Campaign for National Parks is calling for more to be done to enable everyone to access our National Parks, including the quarter of households who do not own a private car.
In a new report, published today, the charity sets out the importance of everyone being able to access and benefit from the National Parks. National Parks for all: making car-free travel easier makes the case for improving sustainable travel options to open up the Parks to new visitors as well as reducing the ongoing environmental damage and considering what alternative solutions could be made available.
Ruth Bradshaw, Campaign for National Parks’ policy and research manager, and author of the report, explains “we know that currently 93% of visitors to parks travel by car and in some places high volumes of traffic can have a negative impact on the landscapes and wildlife, the very things that attract people to the Parks in the first place. But unfortunately the severe cuts to rural bus services in recent years have made it increasingly difficult to reach many parts of the Parks without a car.”
An example of some of the challenges people without cars face travelling to the Park, is the limited options for bus or coach journeys between the National Park visitor centres and major towns. In Exmoor National Park, for example, a return journey between Exeter and Dulverton, a distance of 29 miles, would involve a cost of £22 and two changes of bus each way. Unsurprisingly 96 percent of visitors to Exmoor arrive by car.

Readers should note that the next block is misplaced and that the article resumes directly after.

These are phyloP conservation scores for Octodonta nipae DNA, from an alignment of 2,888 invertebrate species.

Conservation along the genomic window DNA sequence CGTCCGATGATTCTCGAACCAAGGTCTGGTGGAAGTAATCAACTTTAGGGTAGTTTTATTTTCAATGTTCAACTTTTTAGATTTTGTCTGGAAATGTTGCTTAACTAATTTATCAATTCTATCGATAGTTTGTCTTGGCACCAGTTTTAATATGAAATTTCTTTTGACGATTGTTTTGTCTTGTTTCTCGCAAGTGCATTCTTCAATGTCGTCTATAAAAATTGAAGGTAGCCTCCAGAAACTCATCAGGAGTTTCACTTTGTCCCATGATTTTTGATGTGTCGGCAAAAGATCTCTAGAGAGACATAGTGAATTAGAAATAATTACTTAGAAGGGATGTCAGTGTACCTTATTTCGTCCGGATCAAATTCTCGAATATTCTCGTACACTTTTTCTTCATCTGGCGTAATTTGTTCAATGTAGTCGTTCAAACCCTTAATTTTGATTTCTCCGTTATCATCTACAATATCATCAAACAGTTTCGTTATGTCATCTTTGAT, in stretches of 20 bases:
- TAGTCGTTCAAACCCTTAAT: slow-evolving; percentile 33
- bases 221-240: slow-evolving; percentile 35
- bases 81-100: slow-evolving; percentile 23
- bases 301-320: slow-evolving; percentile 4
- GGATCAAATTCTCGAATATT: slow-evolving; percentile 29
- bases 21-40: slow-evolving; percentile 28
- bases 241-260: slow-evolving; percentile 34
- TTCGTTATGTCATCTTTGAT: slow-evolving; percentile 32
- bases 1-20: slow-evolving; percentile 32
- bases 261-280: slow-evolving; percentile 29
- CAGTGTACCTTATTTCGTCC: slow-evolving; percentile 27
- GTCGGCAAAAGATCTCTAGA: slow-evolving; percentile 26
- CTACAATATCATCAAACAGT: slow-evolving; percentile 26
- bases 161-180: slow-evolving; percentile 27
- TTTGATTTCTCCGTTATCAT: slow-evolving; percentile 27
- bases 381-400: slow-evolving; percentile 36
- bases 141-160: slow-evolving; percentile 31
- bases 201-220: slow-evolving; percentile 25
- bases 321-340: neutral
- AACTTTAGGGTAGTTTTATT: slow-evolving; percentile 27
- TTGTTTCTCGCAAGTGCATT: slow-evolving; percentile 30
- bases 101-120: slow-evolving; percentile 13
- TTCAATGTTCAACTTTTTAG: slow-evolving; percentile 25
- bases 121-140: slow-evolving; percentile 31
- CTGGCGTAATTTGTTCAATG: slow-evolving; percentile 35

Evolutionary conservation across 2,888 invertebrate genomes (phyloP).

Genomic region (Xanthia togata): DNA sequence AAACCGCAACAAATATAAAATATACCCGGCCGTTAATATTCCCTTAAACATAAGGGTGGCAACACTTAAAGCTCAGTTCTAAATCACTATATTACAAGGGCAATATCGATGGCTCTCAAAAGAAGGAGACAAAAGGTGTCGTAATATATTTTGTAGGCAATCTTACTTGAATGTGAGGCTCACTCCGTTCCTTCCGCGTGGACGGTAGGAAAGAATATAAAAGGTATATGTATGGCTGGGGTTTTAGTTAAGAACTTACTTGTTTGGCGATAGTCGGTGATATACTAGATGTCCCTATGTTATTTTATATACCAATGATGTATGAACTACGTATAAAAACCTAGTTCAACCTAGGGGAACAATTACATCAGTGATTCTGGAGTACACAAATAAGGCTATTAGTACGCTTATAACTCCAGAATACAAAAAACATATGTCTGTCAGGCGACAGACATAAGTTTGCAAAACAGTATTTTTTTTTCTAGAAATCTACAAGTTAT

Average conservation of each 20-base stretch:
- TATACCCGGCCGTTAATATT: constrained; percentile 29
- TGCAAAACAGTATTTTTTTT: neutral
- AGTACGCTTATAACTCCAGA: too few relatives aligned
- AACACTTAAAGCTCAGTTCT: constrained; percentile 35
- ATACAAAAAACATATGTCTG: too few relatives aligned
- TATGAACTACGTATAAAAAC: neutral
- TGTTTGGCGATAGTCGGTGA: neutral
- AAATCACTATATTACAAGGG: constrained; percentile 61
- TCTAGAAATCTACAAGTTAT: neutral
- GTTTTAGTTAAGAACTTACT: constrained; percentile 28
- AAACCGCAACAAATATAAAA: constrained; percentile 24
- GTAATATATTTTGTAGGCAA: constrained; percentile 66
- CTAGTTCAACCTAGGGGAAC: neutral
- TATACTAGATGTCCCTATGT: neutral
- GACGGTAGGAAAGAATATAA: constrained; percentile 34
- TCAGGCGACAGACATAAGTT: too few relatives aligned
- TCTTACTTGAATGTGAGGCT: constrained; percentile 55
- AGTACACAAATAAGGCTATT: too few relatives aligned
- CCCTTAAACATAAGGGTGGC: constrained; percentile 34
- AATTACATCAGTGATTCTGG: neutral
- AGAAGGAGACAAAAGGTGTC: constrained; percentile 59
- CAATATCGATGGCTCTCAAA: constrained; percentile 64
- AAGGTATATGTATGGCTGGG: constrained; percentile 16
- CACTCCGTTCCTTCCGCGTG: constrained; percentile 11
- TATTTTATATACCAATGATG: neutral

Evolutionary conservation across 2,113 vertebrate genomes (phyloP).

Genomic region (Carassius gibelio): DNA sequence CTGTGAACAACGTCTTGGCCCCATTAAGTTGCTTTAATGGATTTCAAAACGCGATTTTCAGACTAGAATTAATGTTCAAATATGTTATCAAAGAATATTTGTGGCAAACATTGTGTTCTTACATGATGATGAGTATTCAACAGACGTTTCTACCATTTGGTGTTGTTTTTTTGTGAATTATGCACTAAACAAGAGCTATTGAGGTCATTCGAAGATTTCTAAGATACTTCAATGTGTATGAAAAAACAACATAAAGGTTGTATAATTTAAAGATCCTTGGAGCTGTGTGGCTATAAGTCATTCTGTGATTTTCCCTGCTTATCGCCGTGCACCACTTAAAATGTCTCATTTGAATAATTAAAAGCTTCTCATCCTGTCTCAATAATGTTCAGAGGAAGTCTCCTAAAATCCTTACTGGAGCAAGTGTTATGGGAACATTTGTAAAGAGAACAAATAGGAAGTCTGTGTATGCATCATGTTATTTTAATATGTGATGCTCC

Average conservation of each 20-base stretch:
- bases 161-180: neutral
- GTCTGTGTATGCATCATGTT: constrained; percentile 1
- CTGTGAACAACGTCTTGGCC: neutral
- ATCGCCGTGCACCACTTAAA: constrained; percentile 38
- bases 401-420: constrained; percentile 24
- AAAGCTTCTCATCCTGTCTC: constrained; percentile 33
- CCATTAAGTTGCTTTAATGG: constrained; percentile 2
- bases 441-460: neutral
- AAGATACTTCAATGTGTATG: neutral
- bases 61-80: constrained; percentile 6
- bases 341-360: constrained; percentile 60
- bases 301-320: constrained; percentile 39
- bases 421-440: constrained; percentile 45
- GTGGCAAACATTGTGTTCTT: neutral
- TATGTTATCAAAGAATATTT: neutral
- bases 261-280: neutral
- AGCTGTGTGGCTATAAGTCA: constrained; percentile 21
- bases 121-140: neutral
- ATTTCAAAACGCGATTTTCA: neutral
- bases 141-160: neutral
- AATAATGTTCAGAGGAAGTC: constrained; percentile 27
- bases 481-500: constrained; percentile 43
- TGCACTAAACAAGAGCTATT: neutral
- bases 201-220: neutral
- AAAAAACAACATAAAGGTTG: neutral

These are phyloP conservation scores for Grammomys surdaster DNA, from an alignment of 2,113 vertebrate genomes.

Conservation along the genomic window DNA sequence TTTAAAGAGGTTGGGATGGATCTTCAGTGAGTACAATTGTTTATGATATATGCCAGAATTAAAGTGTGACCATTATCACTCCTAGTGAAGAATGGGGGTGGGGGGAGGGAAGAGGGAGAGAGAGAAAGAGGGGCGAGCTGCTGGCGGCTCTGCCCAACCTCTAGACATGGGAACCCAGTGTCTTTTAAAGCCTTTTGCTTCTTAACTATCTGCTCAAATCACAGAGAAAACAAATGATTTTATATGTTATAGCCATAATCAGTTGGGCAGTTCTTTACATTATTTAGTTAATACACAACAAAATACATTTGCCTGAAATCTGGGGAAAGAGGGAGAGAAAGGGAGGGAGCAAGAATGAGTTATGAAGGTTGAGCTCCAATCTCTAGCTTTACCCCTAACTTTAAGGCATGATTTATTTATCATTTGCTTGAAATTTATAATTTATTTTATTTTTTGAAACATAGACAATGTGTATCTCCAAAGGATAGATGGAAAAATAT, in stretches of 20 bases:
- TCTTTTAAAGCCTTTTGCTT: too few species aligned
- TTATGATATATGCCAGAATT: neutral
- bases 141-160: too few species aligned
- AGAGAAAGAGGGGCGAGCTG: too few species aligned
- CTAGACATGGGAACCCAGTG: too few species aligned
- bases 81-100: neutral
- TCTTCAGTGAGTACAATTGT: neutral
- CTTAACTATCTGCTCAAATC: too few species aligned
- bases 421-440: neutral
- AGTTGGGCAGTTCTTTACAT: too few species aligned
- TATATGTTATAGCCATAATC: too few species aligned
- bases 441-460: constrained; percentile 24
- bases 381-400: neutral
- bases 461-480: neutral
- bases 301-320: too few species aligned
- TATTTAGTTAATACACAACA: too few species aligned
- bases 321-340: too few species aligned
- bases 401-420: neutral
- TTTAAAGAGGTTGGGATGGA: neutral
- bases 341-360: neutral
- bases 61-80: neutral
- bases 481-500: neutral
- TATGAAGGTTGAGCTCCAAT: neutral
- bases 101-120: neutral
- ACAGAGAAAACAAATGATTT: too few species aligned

These journeys can also be impractical – for example, a journey from Leeds to the National Park Visitor Centre at Hawes, in the Yorkshire Dales, could take around four or five hours by bus.
The report also highlights that bus and rail services often do not run frequently enough, if at all, on Sundays and bank holidays. Despite these days being some of the most popular for trips out to the UK’s wonderful landscapes.
The report recognises the need for more funding to support public transport but focuses on making a number of other recommendations about how the situation can be improved. These include:
- National Park Authorities should take a strategic lead on improving sustainable access to their National Park.
- National Park Authorities and other relevant organisations should provide high-quality, consistent and up-to-date information on sustainable travel options.
- A ‘smarter travel National Park’ pilot should be set up to explore the potential for technological solutions such as integrated ticketing, e-bikes and app-based services as well as measures to reduce the levels of car use.
“There is a real sense of opportunity now with the potential to introduce new initiatives such as dockless bike hire and app-based shared transport to the wonderful landscapes of the Lake District, Snowdonia and all the other National Parks in England and Wales.”
“At a time when there is increasing recognition of the health and well-being benefits the Parks offer, there is an urgent need to improve car-free access. We want to make sure everyone can enjoy National Parks but in a way that does not undermine the special qualities of these beautiful areas,” Ruth concluded.